I doubted I really was management material. My experience had always been that such promotion elevated you from one-of-the-guys to a person “the guys” didn’t much like. I seemed to lose more than I gained. But I asked, “What’s the pay?”

“I’ll start you at $4.50 an hour for the first two weeks. Then I’ll either fire you or raise you to $5.00 an hour. I’ll know by then whether you are up to snuff. There will be some overtime as well. We are expanding and short on good help.”

For most this would be good news, but a poet sees a job as less time to write, and the word “overtime” is a sort of death knell to any novel they may be working on. However another desire entered into the equation, and was that my ex might become an exex.

If only I was good enough; if only, rather than a damp tent or a cramped camper, I had a nice, warm room at the El Rancho Hotel, my ex might change her opinion of me.

In retrospect, my lust was a lot like nicotine: When I was in withdrawal, art got thrown under the bus. Just as I’d walk through a snowstorm for a cigarette, I’d endure Fatty Burgers for her.

But of course I did not bring this up in a job interview. What I actually said to Ike was, “When do I get paid? I had to wait two weeks to get paid at the Fatty Burgers in California, and the guy I’m living with is late on his rent.”

Ike reached backwards and pulled out an unnaturally fat wallet, stuffed with winnings from Las Vegas, and fished out a crisp fifty dollar bill. “Consider this an advance.”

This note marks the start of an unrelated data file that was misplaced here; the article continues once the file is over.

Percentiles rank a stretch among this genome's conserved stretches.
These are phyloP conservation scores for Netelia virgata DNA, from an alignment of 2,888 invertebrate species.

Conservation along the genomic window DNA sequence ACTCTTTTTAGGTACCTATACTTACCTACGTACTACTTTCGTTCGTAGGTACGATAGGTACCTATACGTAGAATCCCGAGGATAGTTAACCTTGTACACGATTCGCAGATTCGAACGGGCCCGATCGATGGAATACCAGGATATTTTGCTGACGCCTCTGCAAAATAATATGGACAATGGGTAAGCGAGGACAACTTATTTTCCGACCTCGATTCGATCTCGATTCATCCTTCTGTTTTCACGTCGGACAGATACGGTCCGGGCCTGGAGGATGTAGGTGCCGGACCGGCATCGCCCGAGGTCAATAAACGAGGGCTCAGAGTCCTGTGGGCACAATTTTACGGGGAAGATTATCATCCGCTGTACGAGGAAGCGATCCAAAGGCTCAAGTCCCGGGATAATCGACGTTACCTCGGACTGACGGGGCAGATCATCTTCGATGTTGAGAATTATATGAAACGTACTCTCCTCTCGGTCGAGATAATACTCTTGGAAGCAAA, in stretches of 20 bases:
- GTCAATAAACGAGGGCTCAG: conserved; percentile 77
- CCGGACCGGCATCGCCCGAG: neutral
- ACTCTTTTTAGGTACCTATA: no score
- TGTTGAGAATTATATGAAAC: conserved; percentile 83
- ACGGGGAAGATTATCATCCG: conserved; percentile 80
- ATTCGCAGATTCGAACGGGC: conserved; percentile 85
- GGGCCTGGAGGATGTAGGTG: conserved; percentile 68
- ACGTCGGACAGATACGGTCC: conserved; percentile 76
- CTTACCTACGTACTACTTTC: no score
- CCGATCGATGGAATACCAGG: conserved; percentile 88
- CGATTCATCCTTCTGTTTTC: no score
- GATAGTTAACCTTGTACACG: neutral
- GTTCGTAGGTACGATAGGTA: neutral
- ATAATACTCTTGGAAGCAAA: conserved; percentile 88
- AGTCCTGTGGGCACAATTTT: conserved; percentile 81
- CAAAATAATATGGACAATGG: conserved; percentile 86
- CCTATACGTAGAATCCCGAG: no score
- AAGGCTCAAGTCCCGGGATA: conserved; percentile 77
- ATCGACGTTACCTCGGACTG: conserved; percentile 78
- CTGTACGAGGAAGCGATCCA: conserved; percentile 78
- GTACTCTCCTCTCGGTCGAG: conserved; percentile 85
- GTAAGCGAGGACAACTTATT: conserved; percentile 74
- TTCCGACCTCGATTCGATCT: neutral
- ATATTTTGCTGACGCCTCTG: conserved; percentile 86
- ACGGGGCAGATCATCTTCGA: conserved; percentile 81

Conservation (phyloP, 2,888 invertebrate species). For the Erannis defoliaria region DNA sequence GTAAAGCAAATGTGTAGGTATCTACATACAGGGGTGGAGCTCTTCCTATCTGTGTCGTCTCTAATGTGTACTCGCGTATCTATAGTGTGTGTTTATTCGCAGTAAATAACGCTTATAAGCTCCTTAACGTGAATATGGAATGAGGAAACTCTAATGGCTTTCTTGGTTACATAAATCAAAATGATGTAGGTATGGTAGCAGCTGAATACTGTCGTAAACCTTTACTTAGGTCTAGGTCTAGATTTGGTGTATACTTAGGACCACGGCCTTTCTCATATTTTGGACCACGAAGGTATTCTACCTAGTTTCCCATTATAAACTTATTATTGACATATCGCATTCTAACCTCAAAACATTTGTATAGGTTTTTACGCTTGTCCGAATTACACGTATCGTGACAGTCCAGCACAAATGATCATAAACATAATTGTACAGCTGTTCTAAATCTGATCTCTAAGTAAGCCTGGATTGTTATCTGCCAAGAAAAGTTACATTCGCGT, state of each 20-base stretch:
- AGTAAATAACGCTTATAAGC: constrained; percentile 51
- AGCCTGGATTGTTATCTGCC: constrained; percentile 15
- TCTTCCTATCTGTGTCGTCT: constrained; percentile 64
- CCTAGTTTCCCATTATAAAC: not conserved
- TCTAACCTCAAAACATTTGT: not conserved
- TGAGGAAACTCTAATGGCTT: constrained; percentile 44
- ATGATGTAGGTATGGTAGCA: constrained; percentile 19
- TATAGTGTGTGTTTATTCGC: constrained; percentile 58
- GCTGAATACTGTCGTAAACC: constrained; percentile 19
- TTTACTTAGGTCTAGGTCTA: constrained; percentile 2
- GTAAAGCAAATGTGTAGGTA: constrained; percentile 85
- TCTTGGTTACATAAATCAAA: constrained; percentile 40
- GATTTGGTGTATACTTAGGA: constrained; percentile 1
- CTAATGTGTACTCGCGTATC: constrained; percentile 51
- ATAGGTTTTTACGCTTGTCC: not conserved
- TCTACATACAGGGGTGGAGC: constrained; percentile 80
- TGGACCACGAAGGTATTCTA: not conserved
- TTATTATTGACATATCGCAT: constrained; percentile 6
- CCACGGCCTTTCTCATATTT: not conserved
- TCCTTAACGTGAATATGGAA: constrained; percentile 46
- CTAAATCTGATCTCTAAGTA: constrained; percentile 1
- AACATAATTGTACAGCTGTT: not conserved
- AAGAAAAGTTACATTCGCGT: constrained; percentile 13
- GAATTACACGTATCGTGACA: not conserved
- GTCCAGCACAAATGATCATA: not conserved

I took the bribe. “OK. I’ll give it a shot. When do I start?”

“Tomorrow morning. Be here at seven. Quincy will show you the ropes.”

I looked over at Quincy Phlabutt, who was standing with his arms folded, with a hint of a frown. I nodded towards him in a way I hoped was disarming.

I walked out of the interview shaking my head, and muttering softly to God. “God,” I said, “You seem to be rising me up in the world. Have things changed? Are the right things going to start being the rewarding things? Or are you handing me a long rope to hang myself with?”


This 25,000-word post exists because someone asked a question.

I like writing about my time as a drifter  among the Navajo, Zuni and Hispanic of New Mexico, but someone wondered how a New England Yankee, who had not the slightest desire to go to such a place, wound up in such a place. This began as a reply, which I intended to be a short explanation.


There are some life-changing events you don’t see are life-changing at the time. Later on, using twenty-twenty hindsight, the same event holds an import that slugs you in the jaw. We wonder how we could have been so blind.

We are surrounded by powers we fail to recognize. Even an atheist is subject to the reactions of rebounding Karma,  and those who in some way ask for the Creator’s help get an additional Shepherd’s crook prodding their ribs, but we often tend to be oblivious of these nudges as they move us and shape us, and then an amnesia dulls recall later. For this reason I advise all young writers to keep a diary. (Handwritten; that no hacker can digitally snoop into.)